Tua Forsström (b. 1947) is perhaps, along with Gunnar D Hansson, the least-celebrated great poet writing in Swedish (if the term affronts: “great” is simply a useful part of critical heuristics, for selecting and directing attention where it is merited). Born in Borgå, Finland, she is part of the Finno-Swedish tradition of writers, rarely fairly appreciated and attended to by mainland Swedish criticism and research. Her most recent book, En kväll i oktober rodde jag ut på sjön (2013; One Evening in October I Rowed Out on the Lake, translation into English by David McDuff, 2015), is a short, beautiful, meditation on aging, sickness and solitude.
She publishes little and infrequently. Each book is short, seldom longer than fifty or so pages, which makes her a rare breed in contemporary Swedish poetry, where notable poets, such as Johan Jönson, Göran Sonnevi, Katarina Frostenson, Gunnar D Hansson and Marie Silkeberg are writing increasingly longer works, sometimes spanning several books, creating a kind of writing in flight, actively reappraising both the traditional form of the lyric poem and the material form in which it is published.
In short, the collection of poems is gradually being replaced with the book-as-project. Swedish poetry is changing, and has been changing for the past two decades, into a more expository, less lyrical, form. Explicitly attentive to its own metapoetic processes, thematic development and overarching forms – forms that (re)invent and comment upon themselves, leaving the single and particular poem by the wayside, eyes are fixed on the poetic procedures created and followed, and the sequences of which they form a part.
Forsström is, in that sense, more traditional: A lyric poet, conveying emotions and thoughts through the first person, in a distinct (perhaps “personal”) style, characterized by syntactic disjunction and a melancholic, almost mourning, mode. The elegance of her writing is carried by the playful, disjointed use of imagery – fashioning an eerie unsteadiness, strangeness, at the core of her poetry – countered by blunt, saddening interjections of an existential or metaphysical kind. And the environment is always present. Forests, lakes, an unceasing sense of snow falling over a seemingly unpopulated and desolate milieu – from the outside looking in, one could of course describe it as quintessentially Scandinavian. It is not nature writing, though, but a kind of writing in which the environment is always there, not as backdrop, as a kind of meaningful and material surrounding in which life is set.
The last poem of En kväll i oktober rodde jag ut på sjön contains most of these features, and I cite it in David McDuff’s excellent translation:
The next chapter is called: before we forget
the next chapter is called: the darkness
the rain the kindness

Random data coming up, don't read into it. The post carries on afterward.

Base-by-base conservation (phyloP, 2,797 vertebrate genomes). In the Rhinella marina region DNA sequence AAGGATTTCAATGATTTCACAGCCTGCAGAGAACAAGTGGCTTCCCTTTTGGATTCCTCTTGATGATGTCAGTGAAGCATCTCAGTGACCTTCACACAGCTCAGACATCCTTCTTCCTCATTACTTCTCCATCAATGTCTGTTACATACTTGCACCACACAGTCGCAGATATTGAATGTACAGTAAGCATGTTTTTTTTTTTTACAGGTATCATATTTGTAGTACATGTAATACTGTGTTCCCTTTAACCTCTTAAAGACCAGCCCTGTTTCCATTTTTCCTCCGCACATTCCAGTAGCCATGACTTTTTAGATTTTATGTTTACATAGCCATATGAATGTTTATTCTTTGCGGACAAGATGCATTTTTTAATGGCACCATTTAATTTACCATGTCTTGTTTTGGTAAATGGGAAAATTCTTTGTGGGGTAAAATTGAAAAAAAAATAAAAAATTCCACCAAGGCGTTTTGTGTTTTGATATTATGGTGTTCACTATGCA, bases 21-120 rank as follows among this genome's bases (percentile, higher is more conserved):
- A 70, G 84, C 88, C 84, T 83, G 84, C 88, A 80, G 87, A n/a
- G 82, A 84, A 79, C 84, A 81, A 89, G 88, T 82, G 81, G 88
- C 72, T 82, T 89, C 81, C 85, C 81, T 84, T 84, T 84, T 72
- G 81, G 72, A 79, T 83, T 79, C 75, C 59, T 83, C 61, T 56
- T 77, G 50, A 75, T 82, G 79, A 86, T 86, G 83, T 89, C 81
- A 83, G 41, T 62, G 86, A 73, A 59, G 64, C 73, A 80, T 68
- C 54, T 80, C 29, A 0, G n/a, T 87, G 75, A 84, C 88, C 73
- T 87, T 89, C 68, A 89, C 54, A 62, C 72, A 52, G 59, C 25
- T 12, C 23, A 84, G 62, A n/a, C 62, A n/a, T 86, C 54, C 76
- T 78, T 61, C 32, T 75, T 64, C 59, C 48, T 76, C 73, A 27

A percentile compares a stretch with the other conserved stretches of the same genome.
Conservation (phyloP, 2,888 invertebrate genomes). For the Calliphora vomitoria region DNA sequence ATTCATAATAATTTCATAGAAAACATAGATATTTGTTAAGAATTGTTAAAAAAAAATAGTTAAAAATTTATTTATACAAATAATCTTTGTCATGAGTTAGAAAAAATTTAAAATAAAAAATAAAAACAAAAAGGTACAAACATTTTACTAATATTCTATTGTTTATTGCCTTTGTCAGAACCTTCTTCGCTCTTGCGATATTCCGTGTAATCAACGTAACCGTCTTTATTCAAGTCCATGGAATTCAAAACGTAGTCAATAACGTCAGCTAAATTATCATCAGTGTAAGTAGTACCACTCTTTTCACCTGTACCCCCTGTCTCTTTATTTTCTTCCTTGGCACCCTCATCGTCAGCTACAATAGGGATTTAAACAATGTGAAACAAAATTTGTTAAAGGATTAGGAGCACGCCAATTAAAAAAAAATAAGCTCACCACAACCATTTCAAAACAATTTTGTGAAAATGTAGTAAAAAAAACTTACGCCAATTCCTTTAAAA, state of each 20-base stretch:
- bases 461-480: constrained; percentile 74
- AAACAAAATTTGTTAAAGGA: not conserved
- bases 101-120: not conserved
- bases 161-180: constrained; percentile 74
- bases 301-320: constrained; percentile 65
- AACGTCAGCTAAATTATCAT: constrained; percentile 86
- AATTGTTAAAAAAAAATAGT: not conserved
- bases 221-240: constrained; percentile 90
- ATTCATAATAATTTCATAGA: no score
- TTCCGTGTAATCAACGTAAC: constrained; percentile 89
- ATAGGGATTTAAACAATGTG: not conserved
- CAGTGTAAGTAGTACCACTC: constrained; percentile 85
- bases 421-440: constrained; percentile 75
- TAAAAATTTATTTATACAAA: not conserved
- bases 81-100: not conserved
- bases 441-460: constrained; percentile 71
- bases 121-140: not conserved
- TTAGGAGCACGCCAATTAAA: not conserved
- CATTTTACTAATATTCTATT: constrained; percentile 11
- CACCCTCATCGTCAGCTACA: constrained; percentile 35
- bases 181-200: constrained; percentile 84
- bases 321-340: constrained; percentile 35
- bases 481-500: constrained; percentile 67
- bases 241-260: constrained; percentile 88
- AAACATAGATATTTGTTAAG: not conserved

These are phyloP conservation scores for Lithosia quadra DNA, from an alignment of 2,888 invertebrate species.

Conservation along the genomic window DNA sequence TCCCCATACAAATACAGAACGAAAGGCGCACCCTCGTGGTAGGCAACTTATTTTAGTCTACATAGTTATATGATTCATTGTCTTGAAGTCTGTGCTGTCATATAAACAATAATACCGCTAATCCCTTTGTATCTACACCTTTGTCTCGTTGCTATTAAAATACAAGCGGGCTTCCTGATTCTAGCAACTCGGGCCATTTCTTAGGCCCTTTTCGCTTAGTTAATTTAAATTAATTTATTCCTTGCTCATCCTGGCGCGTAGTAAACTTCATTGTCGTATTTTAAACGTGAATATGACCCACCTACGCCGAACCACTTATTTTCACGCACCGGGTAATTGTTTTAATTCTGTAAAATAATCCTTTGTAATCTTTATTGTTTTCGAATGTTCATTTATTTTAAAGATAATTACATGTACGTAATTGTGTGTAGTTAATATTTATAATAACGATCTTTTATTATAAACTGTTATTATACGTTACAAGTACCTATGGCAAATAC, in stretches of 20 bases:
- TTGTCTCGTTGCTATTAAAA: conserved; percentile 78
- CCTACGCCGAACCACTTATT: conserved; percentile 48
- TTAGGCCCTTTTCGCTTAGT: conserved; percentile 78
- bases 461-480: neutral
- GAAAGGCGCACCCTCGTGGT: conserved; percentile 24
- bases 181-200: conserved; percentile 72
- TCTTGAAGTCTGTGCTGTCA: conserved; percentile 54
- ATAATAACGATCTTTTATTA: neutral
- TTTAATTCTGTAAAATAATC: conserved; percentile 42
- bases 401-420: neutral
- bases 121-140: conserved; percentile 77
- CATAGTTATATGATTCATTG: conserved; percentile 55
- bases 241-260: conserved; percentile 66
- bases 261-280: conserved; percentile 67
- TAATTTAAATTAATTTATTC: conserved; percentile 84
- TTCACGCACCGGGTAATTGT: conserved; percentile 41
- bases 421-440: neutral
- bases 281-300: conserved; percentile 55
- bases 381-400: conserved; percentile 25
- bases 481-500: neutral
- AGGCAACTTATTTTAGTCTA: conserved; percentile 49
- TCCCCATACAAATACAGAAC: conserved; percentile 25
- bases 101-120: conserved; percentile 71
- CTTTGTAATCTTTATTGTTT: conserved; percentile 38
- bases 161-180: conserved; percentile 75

It is already October and blowing hard
I must drive firewood home
I must turn the key in the lock
And then I hear again that voice,
mysterious and clear
You are old now little child
don’t be afraid little hare
It could be read as a kind of soliloquy: The poet is talking to herself, and overhears thoughts that are barely conscious. Thoughts telling her, as if she were a child, not to be afraid of what is to be expected. Old age is coming, and with it a gradual loss of memory, dusk – a metaphorical winter. And outside of her thoughts is autumn. October winds are blowing and it is time to stack up firewood for the very real, and cold, winter. The poem intertwines the mental and physical, making them barely separable, and creates a sad, though somehow soothing, picture of aging, or rather the realization of time becoming sparse. And courage is required to endure it (“hare” is a conventional Swedish metaphor for “coward”). The poem thus enacts a clever poetic revitalization of the formulaic Swedish saying “livets höst” (which roughly translates to “autumn years.”)
Perhaps it could be said that this kind of ambiguity is the way in which Forsström’s poems work: They, as well as certain leitmotif words, tend to have both literal and metaphorical resonance, neither more important than the other. Like in the poem above, thought and language are interconnected with the natural world, which is not idealized or depicted as a distant other, but a lived environment.
Since publishing her first book in 1972, En dikt om kärlek och annat (A Poem on Love and Other Things), she has written another thirteen. A relatively large body of work, yet remarkably consistent. It may be a stretch, but I believe that three single lines from her latest book, describing a kind of wish or desire, encapsulate the entirety of her poetic endeavor:
I give no interviews and think in the morning
and the evening when I fall asleep about one thing. That one goes
up to someone and means something. That one will stay.
This wish, as I understand it, is of a way in which language could be used to establish a durable and above all meaningful connection between oneself, the world and others. To escape the solitude of writing, break out of the prison-house of language, and make contact. Actually mean, not just say, something.